The previous-generation Ford Mustang, codenamed S550, was the first in more than two decades to offer a turbocharged inline-four alongside the legendary 5.0-liter V8. And while the EcoBoost 2.3-liter found its way into more than a few coastal rental fleets and raised eyebrows among the Mustang muscle crowd, it nonetheless brought a new level of nimbleness and sporty efficiency to the four-seater.
Ford isn’t interested in abandoning the momentum it gained on its base-model coupe, which is why the 2024 Mustang EcoBoost has several added technology and performance features to give it broad appeal, from autocross to Avis. Unfortunately, the six-speed manual gearbox is gone, replaced with a mandatory 10-speed automatic, so if you want to DIY, you’d better pony up (ahem) for the V8-powered GT model – stay tuned for that review tomorrow morning. But even with the slushbox, the 2024 EcoBoost is a fun and feisty iteration of the Mustang formula.
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|Quick Stats||2024 Ford Mustang EcoBoost|
|Engine||Turbocharged 2.3-Liter I4|
|Output||315 Horsepower / 350 Pound-Feet|
|Drive Type||Rear-Wheel Drive|
|Price As Tested||$48,185|
Gallery: 2024 Ford Mustang EcoBoost First Drive
Today’s EcoBoost 2.3 makes a respectable 315 horsepower – five more than last year's EB – and 350 pound-feet of torque. The new engine is built on Ford’s Modular Power Cylinder architecture that’s shared with the 1.5-liter and 2.0-liter inline-fours in the automaker’s lineup, but for Mustang duty, the mill gets a twin-scroll, low-inertia turbocharger for quicker, more efficient operation. A port- and direct-injection fuel system helps balance performance, emissions, and economy depending on the driver’s needs, as well.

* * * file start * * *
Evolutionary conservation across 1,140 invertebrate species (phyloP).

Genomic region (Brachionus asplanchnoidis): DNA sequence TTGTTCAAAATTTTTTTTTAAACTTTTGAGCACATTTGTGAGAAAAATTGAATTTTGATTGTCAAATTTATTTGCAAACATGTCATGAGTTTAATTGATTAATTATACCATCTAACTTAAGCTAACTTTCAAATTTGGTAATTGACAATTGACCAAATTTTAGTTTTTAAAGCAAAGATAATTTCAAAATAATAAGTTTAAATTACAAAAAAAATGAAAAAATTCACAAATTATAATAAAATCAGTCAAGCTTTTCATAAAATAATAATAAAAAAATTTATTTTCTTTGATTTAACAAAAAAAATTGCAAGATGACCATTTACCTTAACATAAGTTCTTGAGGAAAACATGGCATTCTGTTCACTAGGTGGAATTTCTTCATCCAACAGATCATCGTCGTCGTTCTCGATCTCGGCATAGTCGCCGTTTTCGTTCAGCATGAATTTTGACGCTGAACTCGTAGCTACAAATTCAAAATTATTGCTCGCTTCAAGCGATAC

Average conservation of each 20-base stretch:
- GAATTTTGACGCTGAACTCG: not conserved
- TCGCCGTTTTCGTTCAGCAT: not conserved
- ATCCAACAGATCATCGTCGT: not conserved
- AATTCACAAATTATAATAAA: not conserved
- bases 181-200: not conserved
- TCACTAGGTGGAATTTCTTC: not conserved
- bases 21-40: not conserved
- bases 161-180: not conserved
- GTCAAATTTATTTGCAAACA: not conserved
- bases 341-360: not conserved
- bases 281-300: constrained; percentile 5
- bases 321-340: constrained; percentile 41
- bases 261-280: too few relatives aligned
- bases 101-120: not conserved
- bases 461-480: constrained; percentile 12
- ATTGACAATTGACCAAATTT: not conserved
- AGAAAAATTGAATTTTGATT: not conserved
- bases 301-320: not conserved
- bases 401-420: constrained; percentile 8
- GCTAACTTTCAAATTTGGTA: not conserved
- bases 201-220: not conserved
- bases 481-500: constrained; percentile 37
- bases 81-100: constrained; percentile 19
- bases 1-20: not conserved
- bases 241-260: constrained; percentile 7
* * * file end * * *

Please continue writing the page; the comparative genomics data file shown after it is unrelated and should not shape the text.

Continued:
In spite of those changes, I think this new engine feels and sounds similar to the one it replaces. Throttle response is a bit lazy, even when you’ve got the drive modes toggled to their most aggressive, but the exhaust is delightfully snorty once the tach starts to sweep toward the EcoBoost’s 5,500-rpm power peak. And with the paddle shifters bundled in the optional High Performance Package (HPP), the 10-speed automatic transmission obeyed my driver inputs with reasonable urgency, making it easy to drop a few gears and giddyap out of town.
Coming in at 3,588 pounds, the 2024 Mustang EcoBoost fastback is 250 pounds lighter than its GT sibling, with most of that weight coming off the front axle. That gives the four-banger some genuine verve on a tight handling circuit, such as the autocross course Ford set up at Irwindale Speedway. Steering is light and completely numb, but admittedly quick and accurate, so slicing through esses and chicanes is still an enjoyable experience. And the High Performance Pack also gets a Torsen limited-slip differential, allowing me to put all 350 pound-feet to the pavement on corner exit and rush to the next braking zone.
That LSD will be of even more value to the Mustang customer who chooses to enter drift events, where the wacky new Drift Brake feature will also come in handy. The HPP converts the regular ‘Stang’s button-operated electric parking brake into a conventional-looking handle, which does a decent imitation of a hydraulic rear brake to help initiate drifts, but requiring the driver to time brake and throttle application appropriately.